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A perspective on Abuse Violence

Updated on March 25, 2013

A Perspective on Abuse Violence

In the history of world nations, there has been reported many incidences of tribal clashes, religious clashes, racial mistreatment and political animosities that have led people to commit terrible atrocities against each other. In many such cases, innocent blood is shed, victims displaced from places they for a long time called home and sinless lives taken in the process. Ethnic cleansing and genocide are terms that when mentioned in some nations of the world, fear tightly grips the hearts of those who have ever been victims of them and remember the things they saw or heard during those processes. This research paper endeavors to define ethnic cleansing and contrast it with genocide. It also evaluates the differences between the two terms besides looking into their consequences for the populations affected.

Definition of Ethnic Cleansing and Genocide

Michael Mann (2005) in his book entitled The Dark Side of Democracy: Explaining Ethnic Cleansing defines ethnic cleansing as the elimination of large masses of people belonging to a particular ethnic inclination, religious standing, or race from a region by another ethnic group, people of a different religious standing or race in that area. He explains that in the process of such removal, killings can also occur incase of any resistance by the group that is being removed from the area. Rumors of war and even eruption of war, Mann says, have been reported previously in regions and countries where ethnic cleansing has been attempted or successfully executed. According to him, this process can take many forms including forced migration, deportation and/or genocide. Referring to the United Nations’ definition, Mann says that ethnic cleansing is known as the bringing of ethnic or religious homogeneity in an area/region by use of force or other means such as intimidation of people who are supposed to be removed from that area.

Genocide on the other hand is the process of deliberately and systematically bringing to extermination of racial, national or religious group in a particular area/region by a group of different national, racial, political or religious standing. Shaw (2007) explains that it is the actual murder of persons coming up as a result of longstanding differences, competition to rise to power and control and tensions between ethnic groups, political groups, racial groups, or religious groups. When these tensions and hatred reach uncontrollable levels it bursts leading to people murdering each other in a bid to reign in a region or nation. Shaw gives the infamously known example of the 1994 Rwandan genocide in which an approximate of 800,000 people was killed within hundred days. As it is famously known, the Hutus killed the Tutsis because of false claims by the national government- that was majorly composed of the Hutus-that the Tutsis had plans to enslave the Hutus.

Differences between Ethnic Cleansing and Genocide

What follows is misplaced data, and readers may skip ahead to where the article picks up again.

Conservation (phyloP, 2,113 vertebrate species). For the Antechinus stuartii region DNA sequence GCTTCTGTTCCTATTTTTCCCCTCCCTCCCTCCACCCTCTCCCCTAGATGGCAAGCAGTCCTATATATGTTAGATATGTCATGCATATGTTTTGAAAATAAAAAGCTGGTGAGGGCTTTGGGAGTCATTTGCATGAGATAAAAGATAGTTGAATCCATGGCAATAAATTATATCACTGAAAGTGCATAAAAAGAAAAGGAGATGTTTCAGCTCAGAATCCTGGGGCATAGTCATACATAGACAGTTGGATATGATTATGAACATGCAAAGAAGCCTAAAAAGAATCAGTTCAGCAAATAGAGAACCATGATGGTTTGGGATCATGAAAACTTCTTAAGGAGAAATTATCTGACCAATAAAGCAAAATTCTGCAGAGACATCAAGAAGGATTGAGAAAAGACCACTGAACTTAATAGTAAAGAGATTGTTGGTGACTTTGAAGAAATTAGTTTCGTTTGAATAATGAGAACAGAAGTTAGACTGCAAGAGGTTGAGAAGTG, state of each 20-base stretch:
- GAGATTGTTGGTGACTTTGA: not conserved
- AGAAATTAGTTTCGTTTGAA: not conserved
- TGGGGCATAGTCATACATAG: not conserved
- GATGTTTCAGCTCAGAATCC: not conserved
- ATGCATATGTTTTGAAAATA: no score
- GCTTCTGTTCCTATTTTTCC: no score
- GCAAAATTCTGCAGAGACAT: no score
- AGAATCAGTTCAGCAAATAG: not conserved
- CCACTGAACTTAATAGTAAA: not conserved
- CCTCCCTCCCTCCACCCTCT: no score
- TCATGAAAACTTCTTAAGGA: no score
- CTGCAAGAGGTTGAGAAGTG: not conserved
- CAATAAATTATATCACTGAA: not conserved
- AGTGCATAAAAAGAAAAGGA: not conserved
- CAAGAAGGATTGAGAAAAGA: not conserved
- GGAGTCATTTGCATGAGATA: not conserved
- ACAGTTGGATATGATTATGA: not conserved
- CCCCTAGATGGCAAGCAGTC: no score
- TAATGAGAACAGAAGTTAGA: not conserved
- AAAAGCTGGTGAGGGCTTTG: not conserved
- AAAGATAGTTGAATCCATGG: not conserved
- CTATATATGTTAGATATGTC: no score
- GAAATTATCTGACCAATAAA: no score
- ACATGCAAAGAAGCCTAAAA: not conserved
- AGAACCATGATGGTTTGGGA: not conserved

To begin with, it is clear from the definition of ethnic cleansing and genocide that the major difference between the two is the fact that genocide’s driving aim is mass extermination of lives whereas in ethnic cleansing, though there may be killings, its major aim is complete elimination of the groups from a given area. Secondly, May (2010) notes that whilst genocides that have occurred previously have taken a national image, rarely has ethnic cleansing’s impact escalated to national levels. Thirdly, genocides unlike ethnic cleansing lead to the death of many persons, actually millions of people died from the twentieth century genocides.

The distinction between genocide and ethnic cleansing is not confusing as it is clear even from the definition of the two terms and the section on differences between the two terms above. Research has also shown that whereas genocide is the deliberate mass extermination of people opposed to certain political ideologies, religious beliefs, or cultural beliefs in a particular region or nation, ethnic cleansing is the mass expulsion of an ethnic, religious or racial group from an area by another one occupying that area.

Consequences of Ethnic Cleansing for the Population

May (2010), explains a number of the effects of ethnic cleansing and genocide some of which include economic setback, human demoralization, destabilization of educational structures that had been put in place, and destabilization of religious systems. Whenever there is a genocide, masses of persons are killed implying that availability of labor has been cut by a certain percentage. This is a great economical setback because in genocide, many people who were very productive and useful to the economy are killed. Equally, when people are eliminated from an area because of ethnic cleansing their systems are disrupted in terms of their religion and education hence they are forced to begin life afresh in the new regions they have been moved to. Besides that, the population can be greatly demoralized if it emerges for instance that a government they supported is the one committing such atrocities against them; like it happened in Rwanda.

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